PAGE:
Home' Trinidad and Tobago Guardian : August 24th 2014 Contents | HEALTH |
By Dr. Vanessa Harry, MBBS, MD, FRCOG
FOR MANY WOMEN, a yearly check up at the gynaecolo-
gist is usually associated with anxiety and trepidation.
However, before you start dreading your appointment day,
it's important to note that this visit can be one of the most
empowering things you do for yourself.
It's a general misconception that main purpose of this visit
is only for an annual Pap smear test (which checks for cer-
vical pre-cancer and cancer), but your visit to the gynae-
cologist is, in fact, an ideal time to address many other
issues surrounding your health, such as sexually transmit-
ted diseases, period problems and contraception.
When should a woman have her first annual exam?
Your first annual exam should occur by age 18, but some
other reasons for visiting the gynaecologist even sooner
include the following:
• Not having a menstrual period by age 16
• Prolonged vaginal bleeding
• Menstrual problems that cause significant interruption
in work, school or personal activities
• Missed periods, especially if you are sexually active
• Pain in your lower abdomen or genital areas
• Sores, cuts, bumps or unusual discharge in the vaginal or
• Sexual activity of any kind
What happens at this visit?
1. Personal History Questions
Your doctor will ask several questions about your personal
and family medical history. Some of these may include:
• When was your last period?
• Do you have regular periods, and how long do they last?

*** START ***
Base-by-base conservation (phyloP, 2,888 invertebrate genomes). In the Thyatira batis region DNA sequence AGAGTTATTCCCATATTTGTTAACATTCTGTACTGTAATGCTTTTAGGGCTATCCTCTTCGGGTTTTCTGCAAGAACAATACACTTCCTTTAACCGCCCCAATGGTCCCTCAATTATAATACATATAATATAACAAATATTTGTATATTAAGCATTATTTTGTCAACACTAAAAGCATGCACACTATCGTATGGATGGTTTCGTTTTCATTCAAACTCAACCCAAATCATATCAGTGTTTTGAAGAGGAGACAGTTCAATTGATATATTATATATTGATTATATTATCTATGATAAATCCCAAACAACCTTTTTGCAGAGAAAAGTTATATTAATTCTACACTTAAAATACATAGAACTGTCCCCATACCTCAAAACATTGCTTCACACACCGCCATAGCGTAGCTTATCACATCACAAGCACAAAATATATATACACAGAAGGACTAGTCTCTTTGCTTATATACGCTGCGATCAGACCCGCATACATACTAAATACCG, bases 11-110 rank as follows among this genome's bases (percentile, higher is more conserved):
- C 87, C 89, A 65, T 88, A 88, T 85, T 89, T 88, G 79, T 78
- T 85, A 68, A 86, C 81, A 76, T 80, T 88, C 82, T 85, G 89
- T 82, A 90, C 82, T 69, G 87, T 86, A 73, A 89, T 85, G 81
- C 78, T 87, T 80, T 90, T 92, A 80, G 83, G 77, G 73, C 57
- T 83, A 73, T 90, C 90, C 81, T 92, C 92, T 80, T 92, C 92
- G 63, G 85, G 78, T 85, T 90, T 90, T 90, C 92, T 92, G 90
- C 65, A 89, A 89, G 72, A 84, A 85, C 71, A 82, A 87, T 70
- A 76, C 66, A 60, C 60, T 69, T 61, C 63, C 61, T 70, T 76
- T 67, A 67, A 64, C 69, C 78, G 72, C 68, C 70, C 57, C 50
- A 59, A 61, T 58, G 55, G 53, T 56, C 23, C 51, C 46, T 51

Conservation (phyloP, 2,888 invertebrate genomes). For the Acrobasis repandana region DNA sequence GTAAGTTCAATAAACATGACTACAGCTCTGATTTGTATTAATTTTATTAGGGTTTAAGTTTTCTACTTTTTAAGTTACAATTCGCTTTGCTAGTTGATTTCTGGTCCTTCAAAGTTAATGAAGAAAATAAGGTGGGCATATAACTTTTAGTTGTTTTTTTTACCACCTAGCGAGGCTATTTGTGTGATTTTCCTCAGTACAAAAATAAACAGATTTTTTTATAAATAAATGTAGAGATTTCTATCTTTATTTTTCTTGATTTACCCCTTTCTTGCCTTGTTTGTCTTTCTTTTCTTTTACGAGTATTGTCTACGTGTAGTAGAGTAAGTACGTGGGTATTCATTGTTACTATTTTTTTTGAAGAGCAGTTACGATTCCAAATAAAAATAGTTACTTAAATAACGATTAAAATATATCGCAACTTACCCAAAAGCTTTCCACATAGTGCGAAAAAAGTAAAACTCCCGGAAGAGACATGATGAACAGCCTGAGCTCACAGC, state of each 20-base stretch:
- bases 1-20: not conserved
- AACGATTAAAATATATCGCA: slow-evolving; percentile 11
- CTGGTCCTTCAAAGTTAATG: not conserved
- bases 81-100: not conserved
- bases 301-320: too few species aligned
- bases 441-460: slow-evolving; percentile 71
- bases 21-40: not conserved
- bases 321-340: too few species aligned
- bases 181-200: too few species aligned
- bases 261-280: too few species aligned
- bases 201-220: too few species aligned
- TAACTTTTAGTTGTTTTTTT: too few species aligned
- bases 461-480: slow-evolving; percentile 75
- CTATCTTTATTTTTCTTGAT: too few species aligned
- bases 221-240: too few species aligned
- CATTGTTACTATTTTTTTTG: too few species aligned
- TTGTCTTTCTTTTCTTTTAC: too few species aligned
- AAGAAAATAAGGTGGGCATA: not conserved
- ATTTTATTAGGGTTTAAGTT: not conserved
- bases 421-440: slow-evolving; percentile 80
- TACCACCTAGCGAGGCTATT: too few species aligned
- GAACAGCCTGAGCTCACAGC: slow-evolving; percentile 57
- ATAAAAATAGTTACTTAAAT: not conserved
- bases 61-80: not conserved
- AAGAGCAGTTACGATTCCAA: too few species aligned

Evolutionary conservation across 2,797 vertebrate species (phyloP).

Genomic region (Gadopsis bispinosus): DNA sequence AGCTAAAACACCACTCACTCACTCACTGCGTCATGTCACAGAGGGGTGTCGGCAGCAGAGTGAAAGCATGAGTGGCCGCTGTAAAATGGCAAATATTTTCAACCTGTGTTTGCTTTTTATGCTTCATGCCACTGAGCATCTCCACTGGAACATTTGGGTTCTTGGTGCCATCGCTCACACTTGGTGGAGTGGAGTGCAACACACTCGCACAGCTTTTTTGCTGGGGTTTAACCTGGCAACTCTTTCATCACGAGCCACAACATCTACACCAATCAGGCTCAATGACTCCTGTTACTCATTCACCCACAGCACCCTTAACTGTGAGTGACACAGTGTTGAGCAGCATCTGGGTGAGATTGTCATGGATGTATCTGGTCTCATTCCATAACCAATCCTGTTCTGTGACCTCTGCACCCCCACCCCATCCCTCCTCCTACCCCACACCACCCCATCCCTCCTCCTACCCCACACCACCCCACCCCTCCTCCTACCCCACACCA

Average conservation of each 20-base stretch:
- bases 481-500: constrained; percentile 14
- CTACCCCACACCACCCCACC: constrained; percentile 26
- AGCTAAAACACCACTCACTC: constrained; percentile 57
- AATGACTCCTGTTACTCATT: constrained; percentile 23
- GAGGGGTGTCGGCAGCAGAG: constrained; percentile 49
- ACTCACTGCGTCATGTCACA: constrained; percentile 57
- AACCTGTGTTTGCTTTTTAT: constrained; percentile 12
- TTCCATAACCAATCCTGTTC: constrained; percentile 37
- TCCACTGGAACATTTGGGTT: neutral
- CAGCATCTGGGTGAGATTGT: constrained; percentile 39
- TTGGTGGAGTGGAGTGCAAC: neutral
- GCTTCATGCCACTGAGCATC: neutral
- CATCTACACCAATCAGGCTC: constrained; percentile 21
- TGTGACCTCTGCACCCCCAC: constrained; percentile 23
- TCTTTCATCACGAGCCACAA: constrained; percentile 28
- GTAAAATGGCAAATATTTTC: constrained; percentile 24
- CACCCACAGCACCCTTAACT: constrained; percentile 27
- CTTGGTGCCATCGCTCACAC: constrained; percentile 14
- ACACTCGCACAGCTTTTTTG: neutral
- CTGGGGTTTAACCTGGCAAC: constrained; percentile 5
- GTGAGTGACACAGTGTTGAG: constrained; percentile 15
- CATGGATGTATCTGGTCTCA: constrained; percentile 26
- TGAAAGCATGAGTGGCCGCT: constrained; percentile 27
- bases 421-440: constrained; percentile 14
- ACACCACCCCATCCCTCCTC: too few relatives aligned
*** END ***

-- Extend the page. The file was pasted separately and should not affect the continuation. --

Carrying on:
• Have you ever been sexually active?
• Do you have any bleeding other than your normal period
or any bleeding after intercourse?
• Do you think you may be pregnant?
• Are you using any form of contraception?
• What medical conditions do you have?
• What surgeries have you undergone?
• What medicines do you take?
• Do you smoke, and if so, how much and for how many
• Have any of your relatives been diagnosed with cancer?
2. Examination: This will include
• an abdominal examination -- your doctor will gently press
on your abdomen, checking for scars, lumps and other ab-
• speculum and pelvic examination -- a vaginal speculum is
used to visualise the vagina and cervix, which can be in-
spected for irritation, masses, or abnormal discharge. A
cotton swab may also be used to test for infections. For
the Pap smear, a small brush will be used to collect cells
from the cervix and the endocervix (the opening canal of
the cervix). The cells will be tested for signs of infection,
dysplasia (abnormality) and cancer. A bimanual pelvic ex-
amination is then done to check the pelvic organs, for in-
stance the size of the uterus (womb). In some cases, if
there are any concerns, an ultrasound scan can be done to
assess the pelvic organs, and can detect abnormalities
such as uterine fibroids and ovarian cysts.
Why is it important to have a gynaecological check-up?
Regular health exams and tests can help find problems be-
fore they start. They also can help find problems early,
when your chances for treatment are better. This is par-
ticularly relevant with screening tests. Screening tests look
for diseases before you have symptoms, and can detect
diseases early, when they're easier to treat. The Pap smear
test is an ideal example of an effective screening test as it
actually picks up changes in the cervix which can be
treated, and therefore reduces the risk of cancer.
Specialist Gynaecologist and Gynaecological Oncologist
Other topics to follow soon:
Signs/Symptoms of gynaecological cancers
Abnormal Pap smear -- now what?
Tips on Breastfeeding
Breastfeeding is a skill that needs to be developed and would become
easier over time when mother and baby get the hang of it. Read and
view all you can on breastfeeding while you are pregnant. When the
time comes to put all that knowledge to use, you will feel more
confident in your ability to breastfeed.
Remember that you and your baby are learning. So the best, and
probably hardest, breastfeeding advice is to relax! The rewards for not
giving up are great!
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